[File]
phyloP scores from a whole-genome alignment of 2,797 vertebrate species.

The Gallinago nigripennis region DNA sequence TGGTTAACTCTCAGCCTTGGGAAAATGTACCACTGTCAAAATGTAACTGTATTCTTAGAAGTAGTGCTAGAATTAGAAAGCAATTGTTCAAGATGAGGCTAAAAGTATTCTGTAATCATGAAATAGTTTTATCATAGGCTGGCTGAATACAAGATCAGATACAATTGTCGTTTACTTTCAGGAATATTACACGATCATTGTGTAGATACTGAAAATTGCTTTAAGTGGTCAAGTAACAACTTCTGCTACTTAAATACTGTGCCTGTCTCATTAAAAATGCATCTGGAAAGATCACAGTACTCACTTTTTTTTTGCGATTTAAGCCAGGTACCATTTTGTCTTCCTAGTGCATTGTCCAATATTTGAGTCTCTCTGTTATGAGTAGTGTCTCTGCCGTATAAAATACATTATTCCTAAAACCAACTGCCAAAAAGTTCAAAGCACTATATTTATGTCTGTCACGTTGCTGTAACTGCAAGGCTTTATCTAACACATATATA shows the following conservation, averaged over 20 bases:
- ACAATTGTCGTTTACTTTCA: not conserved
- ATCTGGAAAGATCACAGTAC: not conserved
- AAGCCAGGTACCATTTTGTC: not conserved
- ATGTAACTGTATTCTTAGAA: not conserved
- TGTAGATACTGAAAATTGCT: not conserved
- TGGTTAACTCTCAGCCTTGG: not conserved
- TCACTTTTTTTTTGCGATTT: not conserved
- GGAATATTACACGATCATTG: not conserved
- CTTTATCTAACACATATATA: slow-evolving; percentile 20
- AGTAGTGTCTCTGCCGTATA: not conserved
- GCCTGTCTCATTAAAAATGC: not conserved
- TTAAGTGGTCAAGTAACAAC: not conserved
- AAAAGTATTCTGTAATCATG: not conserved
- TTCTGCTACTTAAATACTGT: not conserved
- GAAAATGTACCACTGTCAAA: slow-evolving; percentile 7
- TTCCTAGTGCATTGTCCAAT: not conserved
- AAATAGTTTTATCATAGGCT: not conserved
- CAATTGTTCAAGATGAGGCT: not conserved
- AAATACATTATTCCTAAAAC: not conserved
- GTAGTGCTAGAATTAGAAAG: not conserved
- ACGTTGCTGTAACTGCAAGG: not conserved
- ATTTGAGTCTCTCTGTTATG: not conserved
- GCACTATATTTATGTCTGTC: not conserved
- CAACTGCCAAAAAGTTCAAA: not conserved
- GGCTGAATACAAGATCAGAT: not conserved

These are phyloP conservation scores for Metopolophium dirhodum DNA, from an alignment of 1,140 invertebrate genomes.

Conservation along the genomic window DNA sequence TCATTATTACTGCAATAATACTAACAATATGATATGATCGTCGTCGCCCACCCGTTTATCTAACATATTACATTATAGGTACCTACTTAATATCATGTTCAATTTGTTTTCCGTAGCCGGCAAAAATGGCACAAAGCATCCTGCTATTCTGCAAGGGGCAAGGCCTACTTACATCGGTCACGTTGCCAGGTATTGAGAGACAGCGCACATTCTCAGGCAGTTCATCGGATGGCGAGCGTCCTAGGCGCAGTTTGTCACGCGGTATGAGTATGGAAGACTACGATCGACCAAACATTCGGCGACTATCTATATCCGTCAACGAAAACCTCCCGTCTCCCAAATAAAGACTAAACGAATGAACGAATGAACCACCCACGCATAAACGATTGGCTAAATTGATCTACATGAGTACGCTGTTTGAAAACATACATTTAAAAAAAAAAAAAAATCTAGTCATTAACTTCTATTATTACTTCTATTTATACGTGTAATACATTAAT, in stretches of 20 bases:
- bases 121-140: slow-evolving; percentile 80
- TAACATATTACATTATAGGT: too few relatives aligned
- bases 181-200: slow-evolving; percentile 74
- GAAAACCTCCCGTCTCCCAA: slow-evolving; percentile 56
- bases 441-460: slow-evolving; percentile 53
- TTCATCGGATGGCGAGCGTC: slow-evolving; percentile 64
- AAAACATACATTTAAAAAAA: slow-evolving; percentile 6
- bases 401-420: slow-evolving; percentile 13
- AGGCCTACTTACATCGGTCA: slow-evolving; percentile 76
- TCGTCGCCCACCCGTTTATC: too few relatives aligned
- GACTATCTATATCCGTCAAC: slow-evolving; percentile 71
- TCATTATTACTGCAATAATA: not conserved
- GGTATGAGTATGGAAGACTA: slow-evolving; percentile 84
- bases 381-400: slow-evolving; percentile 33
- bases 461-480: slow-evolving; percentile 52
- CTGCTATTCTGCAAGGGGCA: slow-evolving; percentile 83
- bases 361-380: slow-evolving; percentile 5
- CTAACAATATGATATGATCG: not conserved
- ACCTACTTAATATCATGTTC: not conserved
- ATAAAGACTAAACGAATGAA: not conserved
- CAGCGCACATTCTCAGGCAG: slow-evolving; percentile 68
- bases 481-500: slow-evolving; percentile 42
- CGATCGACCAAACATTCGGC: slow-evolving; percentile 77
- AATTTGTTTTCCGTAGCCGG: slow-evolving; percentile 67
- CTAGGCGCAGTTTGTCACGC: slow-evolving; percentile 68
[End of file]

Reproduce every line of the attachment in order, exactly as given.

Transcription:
phyloP scores from a whole-genome alignment of 2,797 vertebrate species.

The Gallinago nigripennis region DNA sequence TGGTTAACTCTCAGCCTTGGGAAAATGTACCACTGTCAAAATGTAACTGTATTCTTAGAAGTAGTGCTAGAATTAGAAAGCAATTGTTCAAGATGAGGCTAAAAGTATTCTGTAATCATGAAATAGTTTTATCATAGGCTGGCTGAATACAAGATCAGATACAATTGTCGTTTACTTTCAGGAATATTACACGATCATTGTGTAGATACTGAAAATTGCTTTAAGTGGTCAAGTAACAACTTCTGCTACTTAAATACTGTGCCTGTCTCATTAAAAATGCATCTGGAAAGATCACAGTACTCACTTTTTTTTTGCGATTTAAGCCAGGTACCATTTTGTCTTCCTAGTGCATTGTCCAATATTTGAGTCTCTCTGTTATGAGTAGTGTCTCTGCCGTATAAAATACATTATTCCTAAAACCAACTGCCAAAAAGTTCAAAGCACTATATTTATGTCTGTCACGTTGCTGTAACTGCAAGGCTTTATCTAACACATATATA shows the following conservation, averaged over 20 bases:
- ACAATTGTCGTTTACTTTCA: not conserved
- ATCTGGAAAGATCACAGTAC: not conserved
- AAGCCAGGTACCATTTTGTC: not conserved
- ATGTAACTGTATTCTTAGAA: not conserved
- TGTAGATACTGAAAATTGCT: not conserved
- TGGTTAACTCTCAGCCTTGG: not conserved
- TCACTTTTTTTTTGCGATTT: not conserved
- GGAATATTACACGATCATTG: not conserved
- CTTTATCTAACACATATATA: slow-evolving; percentile 20
- AGTAGTGTCTCTGCCGTATA: not conserved
- GCCTGTCTCATTAAAAATGC: not conserved
- TTAAGTGGTCAAGTAACAAC: not conserved
- AAAAGTATTCTGTAATCATG: not conserved
- TTCTGCTACTTAAATACTGT: not conserved
- GAAAATGTACCACTGTCAAA: slow-evolving; percentile 7
- TTCCTAGTGCATTGTCCAAT: not conserved
- AAATAGTTTTATCATAGGCT: not conserved
- CAATTGTTCAAGATGAGGCT: not conserved
- AAATACATTATTCCTAAAAC: not conserved
- GTAGTGCTAGAATTAGAAAG: not conserved
- ACGTTGCTGTAACTGCAAGG: not conserved
- ATTTGAGTCTCTCTGTTATG: not conserved
- GCACTATATTTATGTCTGTC: not conserved
- CAACTGCCAAAAAGTTCAAA: not conserved
- GGCTGAATACAAGATCAGAT: not conserved

These are phyloP conservation scores for Metopolophium dirhodum DNA, from an alignment of 1,140 invertebrate genomes.

Conservation along the genomic window DNA sequence TCATTATTACTGCAATAATACTAACAATATGATATGATCGTCGTCGCCCACCCGTTTATCTAACATATTACATTATAGGTACCTACTTAATATCATGTTCAATTTGTTTTCCGTAGCCGGCAAAAATGGCACAAAGCATCCTGCTATTCTGCAAGGGGCAAGGCCTACTTACATCGGTCACGTTGCCAGGTATTGAGAGACAGCGCACATTCTCAGGCAGTTCATCGGATGGCGAGCGTCCTAGGCGCAGTTTGTCACGCGGTATGAGTATGGAAGACTACGATCGACCAAACATTCGGCGACTATCTATATCCGTCAACGAAAACCTCCCGTCTCCCAAATAAAGACTAAACGAATGAACGAATGAACCACCCACGCATAAACGATTGGCTAAATTGATCTACATGAGTACGCTGTTTGAAAACATACATTTAAAAAAAAAAAAAAATCTAGTCATTAACTTCTATTATTACTTCTATTTATACGTGTAATACATTAAT, in stretches of 20 bases:
- bases 121-140: slow-evolving; percentile 80
- TAACATATTACATTATAGGT: too few relatives aligned
- bases 181-200: slow-evolving; percentile 74
- GAAAACCTCCCGTCTCCCAA: slow-evolving; percentile 56
- bases 441-460: slow-evolving; percentile 53
- TTCATCGGATGGCGAGCGTC: slow-evolving; percentile 64
- AAAACATACATTTAAAAAAA: slow-evolving; percentile 6
- bases 401-420: slow-evolving; percentile 13
- AGGCCTACTTACATCGGTCA: slow-evolving; percentile 76
- TCGTCGCCCACCCGTTTATC: too few relatives aligned
- GACTATCTATATCCGTCAAC: slow-evolving; percentile 71
- TCATTATTACTGCAATAATA: not conserved
- GGTATGAGTATGGAAGACTA: slow-evolving; percentile 84
- bases 381-400: slow-evolving; percentile 33
- bases 461-480: slow-evolving; percentile 52
- CTGCTATTCTGCAAGGGGCA: slow-evolving; percentile 83
- bases 361-380: slow-evolving; percentile 5
- CTAACAATATGATATGATCG: not conserved
- ACCTACTTAATATCATGTTC: not conserved
- ATAAAGACTAAACGAATGAA: not conserved
- CAGCGCACATTCTCAGGCAG: slow-evolving; percentile 68
- bases 481-500: slow-evolving; percentile 42
- CGATCGACCAAACATTCGGC: slow-evolving; percentile 77
- AATTTGTTTTCCGTAGCCGG: slow-evolving; percentile 67
- CTAGGCGCAGTTTGTCACGC: slow-evolving; percentile 68